They were the ones who told us about trucking. They said that the sensors are great, but we would love to know where everything is, where everyone is, if we're meeting our customers on time, that kind of thing. And so that's how we found a way into that industry.

Since then, Samsara’s Connected Operations Cloud has expanded beyond food and beverage, and travel, and is reaching areas that include supply chain, construction, warehousing, amongst others. Simply put, whilst the applications and workflows may need adapting, the ‘physical operations’ element is what Samsara specializes in. 

Biswas agrees that ‘IoT’ as a concept has suffered from marketing hype in years gone by, but that Samsara is set to benefit from the market now being ready to adopt, which is partially being driven by COVID-19, and because Samsara is ofering a full stack for buyers. 

Commenting on why IoT has previously struggled to gain momentum, Biswas says: 

I think every technology wave has a huge timing element. Think about the hype cycle around the cloud, it kind of felt like it was a marketing buzzword, but now it's everywhere, right? Same thing with smartphones. People were very excited about them as the iPhone came out, now we all have them in our pockets, we can't get rid of them. 

So I think with IoT, there was absolutely a hype cycle that took off, but the applications weren't there. Now I think the buyers, the people that can use the technology, are ready. And they're pulling on it. They're saying: I want visibility in real time of what's going on. 

We focus on enabling the customer. It used to be that companies that were doing IoT would just provide a bunch of Lego building blocks that the IT team would have to piece together. But most of these buyers don't have a big IT department. So we found if we could make an application, basically just make it easy for people, that was the unlock. That requires a little more work on our end, but it is more likely to be successful.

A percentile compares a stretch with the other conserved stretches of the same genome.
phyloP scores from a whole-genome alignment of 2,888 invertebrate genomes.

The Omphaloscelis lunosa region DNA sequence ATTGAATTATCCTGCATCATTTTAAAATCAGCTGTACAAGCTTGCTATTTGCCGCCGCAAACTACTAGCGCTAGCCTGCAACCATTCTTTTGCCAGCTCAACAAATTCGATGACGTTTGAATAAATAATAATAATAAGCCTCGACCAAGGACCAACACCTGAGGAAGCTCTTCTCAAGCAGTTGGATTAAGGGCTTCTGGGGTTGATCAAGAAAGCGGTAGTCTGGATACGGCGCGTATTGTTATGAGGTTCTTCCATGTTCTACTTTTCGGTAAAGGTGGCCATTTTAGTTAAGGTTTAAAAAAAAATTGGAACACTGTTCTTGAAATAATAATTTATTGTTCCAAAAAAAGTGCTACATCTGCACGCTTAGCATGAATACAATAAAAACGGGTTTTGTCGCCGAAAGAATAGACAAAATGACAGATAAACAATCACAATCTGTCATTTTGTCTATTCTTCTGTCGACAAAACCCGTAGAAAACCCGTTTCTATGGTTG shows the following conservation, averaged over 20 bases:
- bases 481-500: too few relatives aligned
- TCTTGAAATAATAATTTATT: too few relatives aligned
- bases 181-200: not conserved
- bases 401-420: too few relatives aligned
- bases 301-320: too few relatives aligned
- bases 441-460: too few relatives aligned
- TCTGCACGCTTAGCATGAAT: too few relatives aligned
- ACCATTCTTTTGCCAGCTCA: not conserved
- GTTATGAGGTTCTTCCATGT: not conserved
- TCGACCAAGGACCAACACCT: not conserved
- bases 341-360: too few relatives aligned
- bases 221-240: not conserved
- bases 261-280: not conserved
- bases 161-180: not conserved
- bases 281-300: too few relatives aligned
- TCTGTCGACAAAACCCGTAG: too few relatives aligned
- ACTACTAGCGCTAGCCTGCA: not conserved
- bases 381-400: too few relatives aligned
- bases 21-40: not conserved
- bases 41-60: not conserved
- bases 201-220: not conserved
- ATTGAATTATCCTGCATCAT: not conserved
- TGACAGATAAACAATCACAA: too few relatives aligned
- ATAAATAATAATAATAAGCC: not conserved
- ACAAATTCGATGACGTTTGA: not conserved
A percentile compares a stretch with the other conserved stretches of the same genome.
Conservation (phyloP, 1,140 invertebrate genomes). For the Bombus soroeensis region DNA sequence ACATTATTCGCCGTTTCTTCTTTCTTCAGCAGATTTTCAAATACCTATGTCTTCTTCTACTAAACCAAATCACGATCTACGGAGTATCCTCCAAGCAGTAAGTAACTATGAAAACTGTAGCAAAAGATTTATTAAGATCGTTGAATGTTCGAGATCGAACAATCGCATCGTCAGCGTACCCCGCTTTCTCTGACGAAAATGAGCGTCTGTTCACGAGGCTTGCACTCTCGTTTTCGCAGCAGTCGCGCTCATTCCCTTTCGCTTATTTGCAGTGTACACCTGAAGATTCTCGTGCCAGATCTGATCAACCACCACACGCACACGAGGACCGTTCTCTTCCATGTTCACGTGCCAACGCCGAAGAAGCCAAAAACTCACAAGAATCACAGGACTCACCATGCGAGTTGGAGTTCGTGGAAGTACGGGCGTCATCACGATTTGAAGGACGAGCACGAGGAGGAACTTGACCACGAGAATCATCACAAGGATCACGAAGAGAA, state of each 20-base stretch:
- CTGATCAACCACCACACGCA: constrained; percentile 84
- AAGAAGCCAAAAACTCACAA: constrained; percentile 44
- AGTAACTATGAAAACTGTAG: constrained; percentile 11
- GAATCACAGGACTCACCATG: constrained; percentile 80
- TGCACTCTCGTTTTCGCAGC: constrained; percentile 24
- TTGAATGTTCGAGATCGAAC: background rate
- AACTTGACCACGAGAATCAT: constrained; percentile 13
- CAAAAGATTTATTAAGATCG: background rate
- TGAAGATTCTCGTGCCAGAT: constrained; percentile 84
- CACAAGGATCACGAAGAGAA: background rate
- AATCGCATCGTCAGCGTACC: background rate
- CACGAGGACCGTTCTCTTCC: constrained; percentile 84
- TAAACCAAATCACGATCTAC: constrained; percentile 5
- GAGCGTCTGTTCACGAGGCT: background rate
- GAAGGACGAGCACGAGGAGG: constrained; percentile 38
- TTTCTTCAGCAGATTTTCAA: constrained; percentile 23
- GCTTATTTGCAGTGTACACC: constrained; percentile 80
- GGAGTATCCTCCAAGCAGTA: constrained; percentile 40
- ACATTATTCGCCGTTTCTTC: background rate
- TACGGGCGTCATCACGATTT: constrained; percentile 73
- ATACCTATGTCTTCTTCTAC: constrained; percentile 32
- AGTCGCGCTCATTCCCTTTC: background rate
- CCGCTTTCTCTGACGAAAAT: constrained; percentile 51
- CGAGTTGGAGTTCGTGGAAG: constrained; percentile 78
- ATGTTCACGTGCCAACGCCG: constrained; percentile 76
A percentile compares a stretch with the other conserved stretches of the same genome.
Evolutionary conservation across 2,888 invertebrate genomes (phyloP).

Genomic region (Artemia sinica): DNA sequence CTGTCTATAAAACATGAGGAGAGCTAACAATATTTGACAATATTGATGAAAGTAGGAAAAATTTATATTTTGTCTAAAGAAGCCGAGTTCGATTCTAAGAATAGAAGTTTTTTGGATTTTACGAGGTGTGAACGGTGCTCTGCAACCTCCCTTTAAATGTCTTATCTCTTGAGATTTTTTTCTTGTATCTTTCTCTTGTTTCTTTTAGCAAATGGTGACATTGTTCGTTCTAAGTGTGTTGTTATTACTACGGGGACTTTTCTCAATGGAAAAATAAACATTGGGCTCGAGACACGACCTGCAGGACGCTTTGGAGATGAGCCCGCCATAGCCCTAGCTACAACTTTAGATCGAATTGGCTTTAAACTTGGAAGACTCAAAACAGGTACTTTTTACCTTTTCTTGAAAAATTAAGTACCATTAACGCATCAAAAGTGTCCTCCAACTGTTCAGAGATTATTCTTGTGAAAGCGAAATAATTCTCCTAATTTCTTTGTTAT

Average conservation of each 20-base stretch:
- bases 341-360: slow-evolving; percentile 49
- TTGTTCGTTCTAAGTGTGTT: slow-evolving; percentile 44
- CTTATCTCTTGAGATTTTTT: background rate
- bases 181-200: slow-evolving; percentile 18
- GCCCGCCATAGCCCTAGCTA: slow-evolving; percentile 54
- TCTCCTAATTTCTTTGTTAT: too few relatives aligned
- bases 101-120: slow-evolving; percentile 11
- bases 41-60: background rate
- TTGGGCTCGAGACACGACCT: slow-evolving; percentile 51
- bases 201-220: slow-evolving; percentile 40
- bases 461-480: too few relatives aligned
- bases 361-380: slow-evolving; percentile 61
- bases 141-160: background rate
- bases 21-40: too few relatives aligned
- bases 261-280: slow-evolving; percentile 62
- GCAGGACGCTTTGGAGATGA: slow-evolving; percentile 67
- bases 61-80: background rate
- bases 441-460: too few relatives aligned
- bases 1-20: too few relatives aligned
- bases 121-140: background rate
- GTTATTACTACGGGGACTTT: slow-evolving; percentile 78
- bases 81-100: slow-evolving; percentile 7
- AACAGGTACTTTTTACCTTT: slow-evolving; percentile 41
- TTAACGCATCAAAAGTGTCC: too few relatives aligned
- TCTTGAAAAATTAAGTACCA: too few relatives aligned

Buyers are ready

Part of the Samsara story is that the technology is now ready, with the vendor offering ready-packaged solutions for buyers, but also that it is feeling a pull from industries that are coming under increasing pressure to do things differently. Biswas admits that a decade ago Samsara’s pitch would have faced far more resistance from buyers. 

Now, however, there is an education process that has taken place in the market around how digital tools can change operating models, but also that COVID-19 has proven to drive continued change. Biswas says: 

I think there's been a generational shift. If you think about it, we've all grown up with technology. So we're finding that in this world of physical operations that users are ready to use these applications. But the technology wasn't there, that was missing. I think if we tried this 10 or 20 years ago, it wouldn't have worked, because you'd have to educate people how to use an app. There's been a sort of user education journey that's already taken place. And now we're showing up with the app.

Imagine going to the food and beverage industry 10 or 15 years ago and saying; ‘Hey, let's do this all digitally’. That would have been a big lift, but now it's kind of obvious. The receptivity is there.

On the impact of COVID-19, Biswas adds: 

Our customers, those in the world of physical operations, were the essential services and needed to keep running. So when COVID hit, these were the folks running the supply chains, delivering energy, doing all of that work. But they couldn't be out in the field as easily, there was a lockdown. 

So for them being able to see everything from the cloud became really valuable. There was this kind of pulling force. I think two years later, what we're seeing is that that experience showed people that they could adopt new technology, right? 

Now that they've done it, they’re saying: ‘Hey, that wasn't so bad and this is a big competitive advantage’. They can be 10% to 20%, more efficient, their employees are happier, they’re connected to all these systems. So now they want to know: How do we do more? So we're seeing a lot of expansions. 

Customer success

Samsara also works with and integrates its platform across approximately 200 other adjacent companies, whether that be an insurance provider, a service management software provider, or a company solving compliance issues in a specific industry. These data platforms integrate via API to the Samsara Connected Operations Cloud, again playing into Samsara’s vision for a fully integrated IoT stack.